Could I call myself a deprogrammer? Gulp, yes. I suppose I could.
Except deprogrammers have a reputation for being quite fierce. Sometimes, I’ve heard, they are hired to kidnap cult members, hired by anxious parents to slap that kid into shape over the weekend.
My approach is way different. In case you have a friend who wonders, “Is that cherished group of mine a cult?” you might forward a link to this post. Only please, please do not send that link just because YOU are concerned about your friend being in a cult.
However, YOU might be invited to help a friend who is dealing with cult mind control. Joe might be a participant in a cult. Gladys might have a significant other who may be involved in a cult.
How can you avoid enabling? How can you bring clarity?
The following ideas may help.
The Rose Rosetree Version of Deprogramming
There is no set protocol I use to help a person exit a cult. It’s a matter of helping one individual at a time.
2. The client sets the agenda, not me.
Self-authority is a cherished part of my ethics as a healer, teacher, and writer. One definition of cults is that they do not promote self-authority. Just the opposite.
Since I WAS in a cult from 1969 until 1986, it took me a long, long time to develop spiritual self-authority. That’s one reason this is such a cherished value, high on the top of my list of ethical requirements in life.
- Sometimes a client wants help with releasing cult affiliation. It’s clear right from the first session.
- Sometimes my client’s relationship develops over time. The client begins with Empath Empowerment, or seeks to cut a cord of attachment to a relationship that seems to threaten cult involvement. It could be any topic related to emotional or spiritual healing.
That’s fine. In every session, my client brings an intention. I just do a bit of coaching, as needed, to make sure that intention is productive.
And if a client starts to question cult involvement, I have many ways to help while causing as little drama as possible.
3. Clients can research cult involvement in many ways.
Energetic literacy gives anyone the ability to read auras at will. And when you read auras, or do Skilled Empath Merges, or any technique for Stage 3 energetic literacy, hello! You find out who a person really is.
Here are some of the ways I have helped clients to (directly or indirectly) learn about cult involvement:
- Ask me to read the aura of the cult leader.
- Ask me to read the client’s aura as it is, then research the effect of participation in that particular group. Perhaps research the effect of leaving that group or ceasing that group’s main spiritual practice.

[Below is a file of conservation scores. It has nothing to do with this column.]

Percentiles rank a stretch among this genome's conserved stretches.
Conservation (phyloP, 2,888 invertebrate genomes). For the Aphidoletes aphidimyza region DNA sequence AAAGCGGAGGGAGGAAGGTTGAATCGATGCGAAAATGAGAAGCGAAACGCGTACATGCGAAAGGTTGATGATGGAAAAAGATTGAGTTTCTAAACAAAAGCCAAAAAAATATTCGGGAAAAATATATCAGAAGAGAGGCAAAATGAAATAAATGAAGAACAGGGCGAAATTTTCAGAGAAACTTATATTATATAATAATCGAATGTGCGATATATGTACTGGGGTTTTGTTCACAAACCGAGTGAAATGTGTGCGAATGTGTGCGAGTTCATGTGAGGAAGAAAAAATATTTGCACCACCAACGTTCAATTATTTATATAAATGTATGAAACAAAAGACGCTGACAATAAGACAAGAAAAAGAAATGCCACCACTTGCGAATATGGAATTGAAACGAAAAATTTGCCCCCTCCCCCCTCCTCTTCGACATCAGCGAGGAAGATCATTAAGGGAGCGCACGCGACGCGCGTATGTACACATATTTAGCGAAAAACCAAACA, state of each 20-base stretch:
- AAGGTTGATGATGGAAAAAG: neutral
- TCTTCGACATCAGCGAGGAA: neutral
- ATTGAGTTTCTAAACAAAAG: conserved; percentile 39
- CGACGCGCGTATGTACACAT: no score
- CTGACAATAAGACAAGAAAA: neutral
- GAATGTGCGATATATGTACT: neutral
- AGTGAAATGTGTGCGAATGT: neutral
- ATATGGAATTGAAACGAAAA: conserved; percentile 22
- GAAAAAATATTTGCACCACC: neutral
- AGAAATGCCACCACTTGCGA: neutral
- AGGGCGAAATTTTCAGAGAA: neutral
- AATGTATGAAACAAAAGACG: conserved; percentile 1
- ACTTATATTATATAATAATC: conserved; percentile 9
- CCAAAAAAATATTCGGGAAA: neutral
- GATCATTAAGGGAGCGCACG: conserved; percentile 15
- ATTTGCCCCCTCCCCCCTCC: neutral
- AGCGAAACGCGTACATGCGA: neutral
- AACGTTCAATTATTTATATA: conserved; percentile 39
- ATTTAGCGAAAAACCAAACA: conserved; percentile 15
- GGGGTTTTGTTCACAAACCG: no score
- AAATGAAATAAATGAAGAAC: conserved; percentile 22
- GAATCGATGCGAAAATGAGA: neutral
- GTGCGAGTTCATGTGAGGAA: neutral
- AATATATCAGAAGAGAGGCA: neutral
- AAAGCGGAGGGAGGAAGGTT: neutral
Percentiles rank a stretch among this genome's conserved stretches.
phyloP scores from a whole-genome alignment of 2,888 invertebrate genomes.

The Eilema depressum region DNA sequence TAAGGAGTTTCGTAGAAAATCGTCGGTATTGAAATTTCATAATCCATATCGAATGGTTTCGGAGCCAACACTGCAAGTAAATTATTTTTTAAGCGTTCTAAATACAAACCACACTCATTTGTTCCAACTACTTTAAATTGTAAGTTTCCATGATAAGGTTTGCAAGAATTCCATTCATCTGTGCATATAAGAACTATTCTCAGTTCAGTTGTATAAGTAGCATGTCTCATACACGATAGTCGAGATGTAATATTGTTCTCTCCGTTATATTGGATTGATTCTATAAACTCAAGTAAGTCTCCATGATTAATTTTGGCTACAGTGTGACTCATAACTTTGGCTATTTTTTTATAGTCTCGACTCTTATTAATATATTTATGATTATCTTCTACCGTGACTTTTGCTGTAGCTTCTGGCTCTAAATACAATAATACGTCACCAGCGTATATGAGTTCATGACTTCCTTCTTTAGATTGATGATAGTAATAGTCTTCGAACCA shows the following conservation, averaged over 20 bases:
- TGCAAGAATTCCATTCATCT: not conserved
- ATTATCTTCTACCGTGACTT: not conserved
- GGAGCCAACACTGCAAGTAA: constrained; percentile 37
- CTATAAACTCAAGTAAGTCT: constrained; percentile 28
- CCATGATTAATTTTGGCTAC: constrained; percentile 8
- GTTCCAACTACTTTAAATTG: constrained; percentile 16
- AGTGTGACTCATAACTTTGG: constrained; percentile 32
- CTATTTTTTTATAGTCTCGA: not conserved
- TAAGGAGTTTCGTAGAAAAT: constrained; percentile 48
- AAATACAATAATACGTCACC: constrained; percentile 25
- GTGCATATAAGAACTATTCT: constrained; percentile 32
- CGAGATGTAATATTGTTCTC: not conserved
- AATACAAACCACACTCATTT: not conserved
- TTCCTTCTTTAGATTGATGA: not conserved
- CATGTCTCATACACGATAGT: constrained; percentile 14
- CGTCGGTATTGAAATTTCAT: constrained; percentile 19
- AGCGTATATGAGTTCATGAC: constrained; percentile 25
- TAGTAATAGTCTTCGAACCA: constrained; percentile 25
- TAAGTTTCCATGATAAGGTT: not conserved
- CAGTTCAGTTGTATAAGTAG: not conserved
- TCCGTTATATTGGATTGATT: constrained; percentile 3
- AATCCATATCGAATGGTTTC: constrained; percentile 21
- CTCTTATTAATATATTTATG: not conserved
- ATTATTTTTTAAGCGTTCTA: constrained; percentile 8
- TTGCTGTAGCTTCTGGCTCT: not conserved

- Ask me to cut the cord of attachment between my client and an influential person with the group.
- Do Thrill Your Soul aura reading research on a number of life choices, including ones that involve cult members, practices, or places to live.
- Do Thrill Your Soul aura reading research for naming — considering new first or last names. Or simply evaluating the current name and its implications for a bunch of chakra databanks.
- Energy Release Regression Therapy can be really helpful for removing causes of needing a cult.
4. Clients can heal at their own pace.
Moving out of a cult is a delicate thing, comparable to getting divorced from a long-term, complicated marriage with many children and step-children, maybe an adorable pet goat plus a family business of making bathtub gin.
Exiting, the person stands to lose home, spiritual family, only social connections. The person loses spiritual path, core beliefs, even the language of everyday thinking.
Sometimes the person even loses a wardrobe! Gladys was in a cult that required her to wear white clothes. (Hello! Cult alert! Any group that requires you to wear a special kind of clothing 24/7 may well qualify as a cult.) Gladys dyed all her outfits into pretty pastels. Now there was a triumph!
5. What do I always like to include for deprogramming?
Exiting a cult, or deprogramming, is very different from merely leaving. Working with a client long-term, I do like to make sure that the client understands that he or she WAS in a cult. Because such groups have many things in common, especially never being called “a cult.”
When a client like Joe simply leaves a group, he is likely to join another cult that is just as bad. Why is it necessary to exit if he really wants to become free for the rest of his life? Otherwise, merely leaving:
- He hasn’t really moved out the full appreciation of what a cult is.
- He may not have healed the causes that made him vulnerable.
- Energetic patterns at the level of aura and subconscious mind haven’t been budged. Simply leaving a group — or going to a regular deprogrammer — won’t move out a single cord of attachment or frozen block of energy (most efficiently moved out, to my knowledge, with Energy Release Regression Therapy).
- He hasn’t put in place anything comparable that is new and positive.
Can life after a cult become better than ever before? Definitely.
That may be the single most important thing to know about truly exiting a cult. You’re not just shaking off something limiting. It’s a major step toward spiritual Enlightenment.
You are set free. Your life comes back to you, day by day and year by year.
And you will have graduated from an extremely important course here at Earth School. No cult will ever appeal to you again.